Telia Company has launched LTE access for carrier ethernet subscribers in Sweden and Finland, as well as launching northern Europe's first "cybertraining" centre.
The operator said it was leveraging its 4G network to serve companies in remote areas with little or no access to modern telecoms infrastructure.
The operator said it was leveraging its 4G network to serve companies in remote areas with little or no access to "modern" infrastructure, as well as those who find it too expensive or too complicated to install new technology.
It is targeting its 4G Mobile Access for L2VPN at larger organisations such as manufacturers, healthcare providers, regional governments and other public sector bodies.
Thomas Johansson, Head of Multi National Customers, Global Services & Operations at Telia Company, said: "Our new 4G mobile access for Carrier Ethernet services allows organizations to connect sites to their data network, WAN, through 4G. Enabling them to extend digital services to the entire organisation, even those in challenging environments. They can deploy the solution in just a week and without having to build new infrastructure.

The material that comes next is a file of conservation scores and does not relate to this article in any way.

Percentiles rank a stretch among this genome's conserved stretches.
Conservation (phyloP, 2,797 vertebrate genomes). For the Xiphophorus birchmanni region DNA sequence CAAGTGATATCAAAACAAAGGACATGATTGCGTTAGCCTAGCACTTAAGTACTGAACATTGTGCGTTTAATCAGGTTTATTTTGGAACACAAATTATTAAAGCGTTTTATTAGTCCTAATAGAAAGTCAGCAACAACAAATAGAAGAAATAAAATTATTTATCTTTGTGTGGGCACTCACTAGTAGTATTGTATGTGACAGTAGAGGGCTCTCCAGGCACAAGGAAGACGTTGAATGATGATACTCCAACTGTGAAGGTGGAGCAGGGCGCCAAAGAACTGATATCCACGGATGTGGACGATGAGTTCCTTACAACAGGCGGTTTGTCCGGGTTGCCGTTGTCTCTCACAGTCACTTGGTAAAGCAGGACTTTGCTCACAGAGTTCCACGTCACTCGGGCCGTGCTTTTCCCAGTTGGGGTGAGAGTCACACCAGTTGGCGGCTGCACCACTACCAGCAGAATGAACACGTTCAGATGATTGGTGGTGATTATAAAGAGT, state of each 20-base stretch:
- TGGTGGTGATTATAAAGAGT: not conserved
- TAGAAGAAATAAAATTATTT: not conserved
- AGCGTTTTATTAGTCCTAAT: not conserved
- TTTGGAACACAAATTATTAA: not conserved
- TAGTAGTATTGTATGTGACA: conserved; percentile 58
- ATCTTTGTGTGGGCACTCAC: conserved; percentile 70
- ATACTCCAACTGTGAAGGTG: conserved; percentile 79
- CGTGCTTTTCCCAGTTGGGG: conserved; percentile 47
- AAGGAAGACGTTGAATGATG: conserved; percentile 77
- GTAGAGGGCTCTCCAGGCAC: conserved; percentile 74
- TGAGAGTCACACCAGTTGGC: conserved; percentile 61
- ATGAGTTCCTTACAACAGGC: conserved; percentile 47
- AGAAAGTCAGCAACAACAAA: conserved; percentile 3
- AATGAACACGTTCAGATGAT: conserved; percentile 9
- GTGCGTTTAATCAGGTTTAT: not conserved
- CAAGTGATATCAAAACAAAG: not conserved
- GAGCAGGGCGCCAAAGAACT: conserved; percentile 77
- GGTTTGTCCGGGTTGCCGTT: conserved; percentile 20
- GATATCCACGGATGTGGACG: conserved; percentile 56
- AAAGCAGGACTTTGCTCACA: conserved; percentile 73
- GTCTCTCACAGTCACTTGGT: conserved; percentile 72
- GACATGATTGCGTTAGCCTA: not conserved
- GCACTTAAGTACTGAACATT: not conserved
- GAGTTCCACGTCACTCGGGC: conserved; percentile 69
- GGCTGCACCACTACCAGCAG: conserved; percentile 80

"The huge investments we have made in our Nordic and Baltic 4G network the last couple of years, improving coverage as well as capacity and speed, has really paved the way for this launch."
Meanwhile, Telia's new cyber security training centre has been launched in Vilnius, Lithuania, in partnership with cybersecurity specialists CyberGym.
The "gym" will holding training sessions for public or private bodies and will run real-life situations according to their particular line of business. Hackers will work on simulated attacks on their systems.
Kęstutis Šliužas, CEO of Telia Lietuva, said: "Recent events when more than 200,000 computers all over the world were infected with ransomware within a rather short period of time forces the business community to reconsider whether enough attention is being devoted to data and systems security.
"We see the fast transformation of cyberattacks, the increasing scope and harm, so we want to provide Lithuanian business with more preventive solutions."